We gratefully celebrate throughout this year the 200th Anniversary of the founding of the Missionary Oblates of Mary Immaculate by St. Eugene De Mazenod. On January 25, 1816 a 33-year-old Eugene and five young companions came together as brother priests and made a solemn commitment to one another and to God to live and work as missionaries together. These first “Missionaries of Provence” formed the foundation of the Missionary Oblates. As they began to reach out in post-revolutionary France to the rural poor and abandoned in the villages of the countryside of Provence, France they took as their motto these words from Isaiah (61:1) and Luke (4:18): “He has sent me to evangelize the poor; the poor are receiving the Gospel.”
This 200th Anniversary is a time to tell stories and remember our Oblate heroes, while we are aware that the vast majority of our heroes are like “unknown soldiers” quietly buried in the passage of time. This includes the many people who, while not vowed Oblates themselves, have supported the Oblate mission and have collaborated with Oblates, all as part of the Mazenodian Family.
A new, third century dawns. Who will be the heroes of the next century? How and what will the Mazenodian Family be celebrating in 2116? Only God knows, of course, but no matter what transpires over the coming 100 years, our first steps into the next Oblate century need to be fresh and filled with commitment and hope. Perhaps the words ascribed by St. Bonaventure to St. Francis of Assisi which he directed to his companions near the end of his life are aptly challenging, if not disconcerting: “Let us begin again, for up until now we have done nothing.”
Our times are just as complex and tumultuous perhaps more so than the post-revolutionary times of St. Eugene. We experience deep polarization and division. We are frightened by terrorism, bombarded by loud self-serving voices 24/7, appalled by the suffering of millions of displaced refugees and immigrants – all the while sensing that we perhaps have been lulled into indifference by our comforts and apparent security.
How do we as Missionary Oblates and friends of Oblates begin this new century? What needs to be carried forward? I believe that these priorities and emphases will be essential for our future. Is there something here that you can support in action and prayer?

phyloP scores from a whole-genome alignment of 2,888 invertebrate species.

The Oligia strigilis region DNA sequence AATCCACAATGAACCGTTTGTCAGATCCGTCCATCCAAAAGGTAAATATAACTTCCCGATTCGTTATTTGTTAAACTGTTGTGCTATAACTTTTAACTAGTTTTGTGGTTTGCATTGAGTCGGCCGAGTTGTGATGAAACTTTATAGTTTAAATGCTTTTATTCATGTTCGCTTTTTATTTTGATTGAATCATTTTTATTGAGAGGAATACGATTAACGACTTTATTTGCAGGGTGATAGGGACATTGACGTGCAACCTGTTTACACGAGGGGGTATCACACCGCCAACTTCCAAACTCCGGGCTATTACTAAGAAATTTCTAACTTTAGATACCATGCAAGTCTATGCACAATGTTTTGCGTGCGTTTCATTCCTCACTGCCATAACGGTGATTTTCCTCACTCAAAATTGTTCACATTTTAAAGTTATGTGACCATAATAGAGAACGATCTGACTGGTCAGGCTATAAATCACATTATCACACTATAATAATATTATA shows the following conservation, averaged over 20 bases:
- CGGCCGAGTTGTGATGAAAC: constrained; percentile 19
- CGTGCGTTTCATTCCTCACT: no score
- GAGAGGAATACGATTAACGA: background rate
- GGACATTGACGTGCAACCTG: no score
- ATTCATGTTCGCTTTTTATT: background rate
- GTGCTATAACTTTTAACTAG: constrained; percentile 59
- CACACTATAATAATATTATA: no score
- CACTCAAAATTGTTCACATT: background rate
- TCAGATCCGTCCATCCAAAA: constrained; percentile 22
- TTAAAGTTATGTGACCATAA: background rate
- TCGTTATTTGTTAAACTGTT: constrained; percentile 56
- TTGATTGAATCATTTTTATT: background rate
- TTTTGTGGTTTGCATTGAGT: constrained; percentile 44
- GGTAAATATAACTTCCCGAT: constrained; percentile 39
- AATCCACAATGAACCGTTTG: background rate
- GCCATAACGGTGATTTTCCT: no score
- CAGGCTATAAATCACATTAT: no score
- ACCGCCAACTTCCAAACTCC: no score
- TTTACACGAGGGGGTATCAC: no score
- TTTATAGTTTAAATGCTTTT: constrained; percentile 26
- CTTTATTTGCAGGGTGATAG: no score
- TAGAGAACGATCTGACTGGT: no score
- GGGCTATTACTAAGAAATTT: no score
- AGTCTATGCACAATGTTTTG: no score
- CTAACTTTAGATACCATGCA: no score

- Giving intentional pastoral and loving attention to youth (young adults, young couples, adolescents, children and their families) and walking with the new generations into the future and teaching them to be followers of Jesus;
- Living among, doing ministry with and empowering the poor, abandoned and marginalized with their many, many faces; Building a “culture of encounter” through “fearless dialogue” (Pope Francis to the U.S. Bishops in September 2015) within our North American context and with other cultures, peoples and religions. (We have missionary examples, among others, to build on: Fr. George McLean, O.M.I., in his Council for Research in Philosophy and Values — www.crvp.org; Fr. Séamus Finn,O.M.I. in the Interfaith Center on Corporate Responsibility — www.iccr.org; Fr. Harry Winter, O.M.I. in his ministry of Mission, Unity and Dialogue — www.harrywinter.org. We also have two centers of higher learning that promote mission and dialogue in North America: Oblate School of Theology in San Antonio and St. Paul University in Ottawa.);
- Entering into a more consciously caring and grateful relationship with our Earth and all that makes up our environment. (As we build on the ministry of Justice, Peace and Integrity of Creation and the Oblate Ecological Initiative — www.omiusajpic.org and www.lavistaelc.org in Washington D.C. and Godfrey, Illinois respectively).
These priorities and emphases (and others for sure) cannot lead us into the
next Oblate century if we are not living authentically our religious and Christian lives, especially in their spiritual, community, social and vowed dimensions. “We achieve unity in our life only in and through Jesus Christ. Our ministry involves us in a variety of tasks, yet each act in life is an occasion for the personal encounter with the Lord, Who through us gives Himself to others and through others gives Himself to us. While maintaining within ourselves an atmosphere of silence and inner peace, we seek His presence in the hearts of the people and in the events of daily life as well as in the world. We are pilgrims, walkingwith Jesus in faith, hope and love.” (Oblate Constitution #31)
May God give us the grace, the courage and the light to be worthy of a new Oblate century!